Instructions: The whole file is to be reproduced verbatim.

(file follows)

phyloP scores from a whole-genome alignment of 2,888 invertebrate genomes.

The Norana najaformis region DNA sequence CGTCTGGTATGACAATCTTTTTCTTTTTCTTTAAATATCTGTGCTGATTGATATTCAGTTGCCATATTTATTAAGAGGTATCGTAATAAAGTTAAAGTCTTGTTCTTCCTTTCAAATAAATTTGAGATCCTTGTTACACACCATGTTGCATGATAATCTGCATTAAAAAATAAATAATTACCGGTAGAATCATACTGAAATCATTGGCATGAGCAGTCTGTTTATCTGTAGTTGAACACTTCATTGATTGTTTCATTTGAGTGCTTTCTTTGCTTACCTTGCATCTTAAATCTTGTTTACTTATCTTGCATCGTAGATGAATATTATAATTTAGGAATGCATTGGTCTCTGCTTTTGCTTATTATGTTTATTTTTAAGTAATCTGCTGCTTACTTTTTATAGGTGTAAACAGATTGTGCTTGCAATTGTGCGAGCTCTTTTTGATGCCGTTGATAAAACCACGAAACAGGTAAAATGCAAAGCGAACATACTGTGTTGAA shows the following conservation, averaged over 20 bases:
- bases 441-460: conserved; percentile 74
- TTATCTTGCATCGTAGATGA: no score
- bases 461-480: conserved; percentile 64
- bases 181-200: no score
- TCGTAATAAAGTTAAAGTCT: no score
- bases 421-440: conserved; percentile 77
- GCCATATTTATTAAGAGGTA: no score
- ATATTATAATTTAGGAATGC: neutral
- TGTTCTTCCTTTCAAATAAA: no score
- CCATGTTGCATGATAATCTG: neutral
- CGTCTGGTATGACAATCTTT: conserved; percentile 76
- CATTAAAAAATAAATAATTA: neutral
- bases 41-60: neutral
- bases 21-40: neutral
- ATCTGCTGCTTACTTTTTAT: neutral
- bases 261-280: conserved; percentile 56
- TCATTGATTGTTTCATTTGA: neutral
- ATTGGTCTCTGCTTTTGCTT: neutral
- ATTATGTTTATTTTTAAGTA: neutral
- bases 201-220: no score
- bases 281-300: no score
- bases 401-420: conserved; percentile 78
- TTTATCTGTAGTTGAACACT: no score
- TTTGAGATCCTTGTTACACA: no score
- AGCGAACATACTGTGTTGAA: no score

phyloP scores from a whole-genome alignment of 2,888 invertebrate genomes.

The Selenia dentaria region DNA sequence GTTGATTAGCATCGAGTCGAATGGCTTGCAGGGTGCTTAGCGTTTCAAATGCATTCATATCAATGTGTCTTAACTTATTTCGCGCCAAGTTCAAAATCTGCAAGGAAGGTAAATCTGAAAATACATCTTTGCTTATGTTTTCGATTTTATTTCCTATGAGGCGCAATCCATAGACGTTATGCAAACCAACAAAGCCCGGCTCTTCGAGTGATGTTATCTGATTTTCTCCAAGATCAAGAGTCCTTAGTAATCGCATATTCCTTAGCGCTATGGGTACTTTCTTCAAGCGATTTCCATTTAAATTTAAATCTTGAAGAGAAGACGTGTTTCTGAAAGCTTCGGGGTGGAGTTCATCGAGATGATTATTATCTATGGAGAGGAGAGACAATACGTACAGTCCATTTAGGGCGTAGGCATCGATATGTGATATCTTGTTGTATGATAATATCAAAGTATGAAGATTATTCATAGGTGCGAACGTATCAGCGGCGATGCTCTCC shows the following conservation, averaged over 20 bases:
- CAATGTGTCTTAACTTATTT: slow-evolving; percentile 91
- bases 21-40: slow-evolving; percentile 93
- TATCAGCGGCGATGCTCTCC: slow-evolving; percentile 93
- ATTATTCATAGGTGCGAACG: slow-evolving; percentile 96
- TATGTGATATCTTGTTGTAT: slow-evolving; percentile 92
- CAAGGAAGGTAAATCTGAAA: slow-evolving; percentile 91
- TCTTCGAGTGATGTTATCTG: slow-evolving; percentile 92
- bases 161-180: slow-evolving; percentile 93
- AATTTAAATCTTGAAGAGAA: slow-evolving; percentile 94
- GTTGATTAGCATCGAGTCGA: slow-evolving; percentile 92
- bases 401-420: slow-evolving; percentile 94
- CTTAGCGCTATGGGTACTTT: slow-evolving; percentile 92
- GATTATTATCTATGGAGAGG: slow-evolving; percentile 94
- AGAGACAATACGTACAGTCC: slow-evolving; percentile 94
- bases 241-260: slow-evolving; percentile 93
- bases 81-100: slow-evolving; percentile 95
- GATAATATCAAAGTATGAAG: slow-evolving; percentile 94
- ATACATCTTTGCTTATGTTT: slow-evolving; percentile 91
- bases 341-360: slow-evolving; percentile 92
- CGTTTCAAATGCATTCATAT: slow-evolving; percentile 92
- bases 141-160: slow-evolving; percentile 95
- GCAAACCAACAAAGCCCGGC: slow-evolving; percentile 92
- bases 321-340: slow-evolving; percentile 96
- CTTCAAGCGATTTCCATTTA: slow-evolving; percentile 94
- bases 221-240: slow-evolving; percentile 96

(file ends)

phyloP scores from a whole-genome alignment of 2,888 invertebrate genomes.

The Norana najaformis region DNA sequence CGTCTGGTATGACAATCTTTTTCTTTTTCTTTAAATATCTGTGCTGATTGATATTCAGTTGCCATATTTATTAAGAGGTATCGTAATAAAGTTAAAGTCTTGTTCTTCCTTTCAAATAAATTTGAGATCCTTGTTACACACCATGTTGCATGATAATCTGCATTAAAAAATAAATAATTACCGGTAGAATCATACTGAAATCATTGGCATGAGCAGTCTGTTTATCTGTAGTTGAACACTTCATTGATTGTTTCATTTGAGTGCTTTCTTTGCTTACCTTGCATCTTAAATCTTGTTTACTTATCTTGCATCGTAGATGAATATTATAATTTAGGAATGCATTGGTCTCTGCTTTTGCTTATTATGTTTATTTTTAAGTAATCTGCTGCTTACTTTTTATAGGTGTAAACAGATTGTGCTTGCAATTGTGCGAGCTCTTTTTGATGCCGTTGATAAAACCACGAAACAGGTAAAATGCAAAGCGAACATACTGTGTTGAA shows the following conservation, averaged over 20 bases:
- bases 441-460: conserved; percentile 74
- TTATCTTGCATCGTAGATGA: no score
- bases 461-480: conserved; percentile 64
- bases 181-200: no score
- TCGTAATAAAGTTAAAGTCT: no score
- bases 421-440: conserved; percentile 77
- GCCATATTTATTAAGAGGTA: no score
- ATATTATAATTTAGGAATGC: neutral
- TGTTCTTCCTTTCAAATAAA: no score
- CCATGTTGCATGATAATCTG: neutral
- CGTCTGGTATGACAATCTTT: conserved; percentile 76
- CATTAAAAAATAAATAATTA: neutral
- bases 41-60: neutral
- bases 21-40: neutral
- ATCTGCTGCTTACTTTTTAT: neutral
- bases 261-280: conserved; percentile 56
- TCATTGATTGTTTCATTTGA: neutral
- ATTGGTCTCTGCTTTTGCTT: neutral
- ATTATGTTTATTTTTAAGTA: neutral
- bases 201-220: no score
- bases 281-300: no score
- bases 401-420: conserved; percentile 78
- TTTATCTGTAGTTGAACACT: no score
- TTTGAGATCCTTGTTACACA: no score
- AGCGAACATACTGTGTTGAA: no score

phyloP scores from a whole-genome alignment of 2,888 invertebrate genomes.

The Selenia dentaria region DNA sequence GTTGATTAGCATCGAGTCGAATGGCTTGCAGGGTGCTTAGCGTTTCAAATGCATTCATATCAATGTGTCTTAACTTATTTCGCGCCAAGTTCAAAATCTGCAAGGAAGGTAAATCTGAAAATACATCTTTGCTTATGTTTTCGATTTTATTTCCTATGAGGCGCAATCCATAGACGTTATGCAAACCAACAAAGCCCGGCTCTTCGAGTGATGTTATCTGATTTTCTCCAAGATCAAGAGTCCTTAGTAATCGCATATTCCTTAGCGCTATGGGTACTTTCTTCAAGCGATTTCCATTTAAATTTAAATCTTGAAGAGAAGACGTGTTTCTGAAAGCTTCGGGGTGGAGTTCATCGAGATGATTATTATCTATGGAGAGGAGAGACAATACGTACAGTCCATTTAGGGCGTAGGCATCGATATGTGATATCTTGTTGTATGATAATATCAAAGTATGAAGATTATTCATAGGTGCGAACGTATCAGCGGCGATGCTCTCC shows the following conservation, averaged over 20 bases:
- CAATGTGTCTTAACTTATTT: slow-evolving; percentile 91
- bases 21-40: slow-evolving; percentile 93
- TATCAGCGGCGATGCTCTCC: slow-evolving; percentile 93
- ATTATTCATAGGTGCGAACG: slow-evolving; percentile 96
- TATGTGATATCTTGTTGTAT: slow-evolving; percentile 92
- CAAGGAAGGTAAATCTGAAA: slow-evolving; percentile 91
- TCTTCGAGTGATGTTATCTG: slow-evolving; percentile 92
- bases 161-180: slow-evolving; percentile 93
- AATTTAAATCTTGAAGAGAA: slow-evolving; percentile 94
- GTTGATTAGCATCGAGTCGA: slow-evolving; percentile 92
- bases 401-420: slow-evolving; percentile 94
- CTTAGCGCTATGGGTACTTT: slow-evolving; percentile 92
- GATTATTATCTATGGAGAGG: slow-evolving; percentile 94
- AGAGACAATACGTACAGTCC: slow-evolving; percentile 94
- bases 241-260: slow-evolving; percentile 93
- bases 81-100: slow-evolving; percentile 95
- GATAATATCAAAGTATGAAG: slow-evolving; percentile 94
- ATACATCTTTGCTTATGTTT: slow-evolving; percentile 91
- bases 341-360: slow-evolving; percentile 92
- CGTTTCAAATGCATTCATAT: slow-evolving; percentile 92
- bases 141-160: slow-evolving; percentile 95
- GCAAACCAACAAAGCCCGGC: slow-evolving; percentile 92
- bases 321-340: slow-evolving; percentile 96
- CTTCAAGCGATTTCCATTTA: slow-evolving; percentile 94
- bases 221-240: slow-evolving; percentile 96